My post-election commentary on the impact for teachers unions and education reform was published today in the Denver Post. A key section to whet your appetite:
Peter Groff’s Democratic peers voted to re-elect him as state Senate president, and Rep. Terrance Carroll was selected to become the new speaker of the House.
Supporters of public school parental choice could find no better friends in the Democratic caucus than Groff and Carroll. Both men have a strong record of protecting charter schools against union-backed legislative attacks, even attacks launched by other Democrats.
Carroll was hardly the unions’ first choice to be the new speaker. Rep. Bernie Buescher of Mesa County, the presumed successor to retiring House Speaker Andrew Romanoff, took more than $10,000 into his campaign coffers from CEA and its affiliates. Yet on his road to the speakership, Buescher surprisingly was beaten by Republican challenger Laura Bradford.
Carroll is set to appoint fellow Democrats to the House Education Committee. In recent years, the committee, largely stacked with handpicked union favorites, has killed or watered down many K-12 education bills deemed unacceptable by the union. CEA may lose some of its leverage to bottle up education reform in committee.
I do hope that Speaker Carroll makes a bold choice or two in appointing education committee members not in the unions’ hip pocket. It’s a great encouragement to see school choice (at least in the public education sector) become a more strongly bipartisan issue.
As for my criticisms of the teachers unions, this is hardly hot-off-the-presses information. My many teacher friends who know me and my well-thought views are amused to hear me called “anti-teacher”. I have nothing necessarily against teachers unions or associations per se. But take an honest look at the status quo. It’s the current monopoly model for teacher unionism that leans heavily on coercion and fear to prop up its power that needs to change: for the benefit of education (including many teachers), students, and other Colorado citizens.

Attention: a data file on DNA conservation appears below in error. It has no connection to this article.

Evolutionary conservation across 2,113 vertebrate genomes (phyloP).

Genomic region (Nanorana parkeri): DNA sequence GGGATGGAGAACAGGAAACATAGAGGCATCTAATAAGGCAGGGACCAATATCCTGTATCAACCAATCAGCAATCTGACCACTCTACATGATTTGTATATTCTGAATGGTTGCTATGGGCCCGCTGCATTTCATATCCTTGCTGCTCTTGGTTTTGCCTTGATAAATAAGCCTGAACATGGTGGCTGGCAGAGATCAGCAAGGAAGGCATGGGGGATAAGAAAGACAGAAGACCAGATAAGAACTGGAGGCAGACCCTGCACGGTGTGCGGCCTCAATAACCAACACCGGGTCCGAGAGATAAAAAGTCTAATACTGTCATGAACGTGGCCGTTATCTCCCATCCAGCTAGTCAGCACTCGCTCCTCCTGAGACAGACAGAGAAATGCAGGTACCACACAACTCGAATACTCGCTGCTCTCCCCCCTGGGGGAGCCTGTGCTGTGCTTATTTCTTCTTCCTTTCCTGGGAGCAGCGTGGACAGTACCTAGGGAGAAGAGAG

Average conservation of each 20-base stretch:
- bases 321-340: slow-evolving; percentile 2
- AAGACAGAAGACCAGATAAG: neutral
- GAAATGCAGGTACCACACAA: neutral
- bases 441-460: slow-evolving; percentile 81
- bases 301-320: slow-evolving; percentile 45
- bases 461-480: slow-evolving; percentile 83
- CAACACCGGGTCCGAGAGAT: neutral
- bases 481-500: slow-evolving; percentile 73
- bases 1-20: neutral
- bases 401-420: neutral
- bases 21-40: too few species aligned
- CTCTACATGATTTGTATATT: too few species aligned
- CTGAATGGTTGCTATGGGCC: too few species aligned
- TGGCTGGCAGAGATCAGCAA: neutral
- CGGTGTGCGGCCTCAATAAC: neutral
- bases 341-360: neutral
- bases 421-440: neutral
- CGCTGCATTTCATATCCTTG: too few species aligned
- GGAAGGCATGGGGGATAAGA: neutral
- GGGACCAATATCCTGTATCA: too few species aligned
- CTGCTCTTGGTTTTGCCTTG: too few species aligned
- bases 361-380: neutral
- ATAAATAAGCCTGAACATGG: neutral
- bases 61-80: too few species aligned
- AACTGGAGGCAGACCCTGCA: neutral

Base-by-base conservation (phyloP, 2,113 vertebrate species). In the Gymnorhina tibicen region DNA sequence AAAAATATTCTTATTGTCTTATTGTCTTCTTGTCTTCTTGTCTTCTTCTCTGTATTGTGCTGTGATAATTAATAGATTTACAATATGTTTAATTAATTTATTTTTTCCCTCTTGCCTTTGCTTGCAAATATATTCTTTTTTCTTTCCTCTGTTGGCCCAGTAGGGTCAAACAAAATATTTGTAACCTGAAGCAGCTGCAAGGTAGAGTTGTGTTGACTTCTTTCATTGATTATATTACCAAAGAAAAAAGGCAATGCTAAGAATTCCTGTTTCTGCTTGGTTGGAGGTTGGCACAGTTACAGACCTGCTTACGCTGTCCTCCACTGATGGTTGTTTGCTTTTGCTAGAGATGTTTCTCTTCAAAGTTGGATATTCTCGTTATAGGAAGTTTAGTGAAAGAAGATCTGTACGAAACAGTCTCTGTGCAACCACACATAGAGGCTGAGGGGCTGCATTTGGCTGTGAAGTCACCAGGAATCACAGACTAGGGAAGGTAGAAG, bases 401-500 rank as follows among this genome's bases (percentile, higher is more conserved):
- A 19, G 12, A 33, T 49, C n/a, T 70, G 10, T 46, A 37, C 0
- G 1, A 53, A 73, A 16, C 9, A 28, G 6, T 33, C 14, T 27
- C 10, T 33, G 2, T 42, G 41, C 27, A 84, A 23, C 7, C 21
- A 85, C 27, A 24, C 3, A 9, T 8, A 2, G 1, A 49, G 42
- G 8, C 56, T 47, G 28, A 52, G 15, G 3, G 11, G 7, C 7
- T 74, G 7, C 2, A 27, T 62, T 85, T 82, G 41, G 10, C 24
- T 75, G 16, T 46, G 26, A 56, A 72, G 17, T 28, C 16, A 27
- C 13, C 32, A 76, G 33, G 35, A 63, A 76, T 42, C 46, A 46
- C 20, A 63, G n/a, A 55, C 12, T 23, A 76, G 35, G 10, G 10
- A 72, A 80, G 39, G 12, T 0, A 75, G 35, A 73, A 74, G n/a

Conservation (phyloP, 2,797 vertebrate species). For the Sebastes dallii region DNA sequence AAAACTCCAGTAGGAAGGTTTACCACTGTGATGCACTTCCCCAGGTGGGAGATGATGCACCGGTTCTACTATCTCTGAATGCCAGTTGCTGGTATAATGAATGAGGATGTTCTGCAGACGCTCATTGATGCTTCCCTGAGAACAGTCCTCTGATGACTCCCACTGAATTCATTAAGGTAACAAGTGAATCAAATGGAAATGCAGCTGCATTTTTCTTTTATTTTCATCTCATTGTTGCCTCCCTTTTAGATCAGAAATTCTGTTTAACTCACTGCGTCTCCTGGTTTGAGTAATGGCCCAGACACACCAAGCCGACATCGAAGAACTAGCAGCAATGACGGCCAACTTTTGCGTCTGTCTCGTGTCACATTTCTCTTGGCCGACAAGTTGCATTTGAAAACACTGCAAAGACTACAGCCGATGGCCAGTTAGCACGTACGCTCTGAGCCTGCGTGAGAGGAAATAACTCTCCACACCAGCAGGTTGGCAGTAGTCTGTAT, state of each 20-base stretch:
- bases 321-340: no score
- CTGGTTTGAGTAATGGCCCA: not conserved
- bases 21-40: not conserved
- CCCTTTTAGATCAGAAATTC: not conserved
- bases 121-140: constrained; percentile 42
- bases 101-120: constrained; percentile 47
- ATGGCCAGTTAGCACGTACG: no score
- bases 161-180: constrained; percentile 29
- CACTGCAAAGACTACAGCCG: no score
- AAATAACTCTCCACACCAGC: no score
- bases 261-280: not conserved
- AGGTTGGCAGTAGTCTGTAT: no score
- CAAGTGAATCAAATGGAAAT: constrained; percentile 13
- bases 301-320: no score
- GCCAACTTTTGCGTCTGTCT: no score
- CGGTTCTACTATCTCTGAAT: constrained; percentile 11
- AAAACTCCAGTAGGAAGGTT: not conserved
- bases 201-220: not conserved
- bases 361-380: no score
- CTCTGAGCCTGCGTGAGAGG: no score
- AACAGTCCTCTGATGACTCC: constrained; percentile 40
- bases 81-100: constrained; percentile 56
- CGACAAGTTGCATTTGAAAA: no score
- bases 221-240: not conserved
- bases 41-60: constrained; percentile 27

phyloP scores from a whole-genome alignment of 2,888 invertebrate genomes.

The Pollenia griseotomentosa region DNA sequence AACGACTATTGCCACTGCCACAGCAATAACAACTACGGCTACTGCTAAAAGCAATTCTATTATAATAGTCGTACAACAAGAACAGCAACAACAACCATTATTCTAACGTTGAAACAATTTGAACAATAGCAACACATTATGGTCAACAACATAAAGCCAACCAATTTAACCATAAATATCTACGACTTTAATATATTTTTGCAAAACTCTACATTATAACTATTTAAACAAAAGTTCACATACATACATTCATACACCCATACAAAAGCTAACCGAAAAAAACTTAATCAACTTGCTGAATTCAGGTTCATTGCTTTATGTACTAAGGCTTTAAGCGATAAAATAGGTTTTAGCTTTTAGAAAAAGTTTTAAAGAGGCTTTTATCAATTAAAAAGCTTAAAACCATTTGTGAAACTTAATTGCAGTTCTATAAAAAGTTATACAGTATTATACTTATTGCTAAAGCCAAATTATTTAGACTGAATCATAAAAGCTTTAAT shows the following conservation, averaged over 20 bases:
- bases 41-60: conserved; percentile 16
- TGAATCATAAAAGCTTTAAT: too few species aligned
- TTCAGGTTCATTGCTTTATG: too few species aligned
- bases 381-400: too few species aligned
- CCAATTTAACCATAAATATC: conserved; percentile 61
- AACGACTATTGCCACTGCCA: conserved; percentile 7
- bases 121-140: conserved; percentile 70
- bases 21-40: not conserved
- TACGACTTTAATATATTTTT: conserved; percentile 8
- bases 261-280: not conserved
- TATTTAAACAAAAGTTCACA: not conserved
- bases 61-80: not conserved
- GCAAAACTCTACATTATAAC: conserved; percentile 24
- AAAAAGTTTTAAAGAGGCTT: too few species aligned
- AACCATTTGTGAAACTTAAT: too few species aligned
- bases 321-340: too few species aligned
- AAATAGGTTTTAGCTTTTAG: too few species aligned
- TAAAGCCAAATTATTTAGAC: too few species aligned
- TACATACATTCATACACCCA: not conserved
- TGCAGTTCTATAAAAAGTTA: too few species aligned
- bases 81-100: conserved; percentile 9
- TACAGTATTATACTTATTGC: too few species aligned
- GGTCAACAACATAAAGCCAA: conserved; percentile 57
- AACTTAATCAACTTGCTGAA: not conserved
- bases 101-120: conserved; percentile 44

It was exactly a year ago I reported on a very similar issue being raised at an education policy forum:
The second question really busted down the walls, such that no one on the panel really seemed ready, willing, or able to engage with an answer. But if we’re going to think outside the box a bit, there’s no reason to fear asking whether teachers unions ought to be dissolved and reconstituted as professional guilds “to defend the profession rather than the practitioner.”
Probably most unsettling to union officials in the audience was the source of the question, a man whose preface identified himself as someone who neither disrespects the teaching profession nor has any affection for Republican partisanship. But the question needs to be asked again and again. Perhaps a seminar devoted to the role of the teacher organization in Colorado would be worthwhile. Invite representatives of the various organizations (CEA, AFT, PACE, CEAI), other education practitioners, scholars, parents and outside observers to participate. Could we all begin to be honest in such a setting?
This kind of thinking isn’t anti-teacher or anti-public education, unless you are part of the existing union hierarchy threatened by the thought of reconstituting the profession, expanding school choice, and other education reforms. Let’s be honest. For now, it’s a promising step to see Democratic leadership in the state legislature willing to test the boundaries of union power.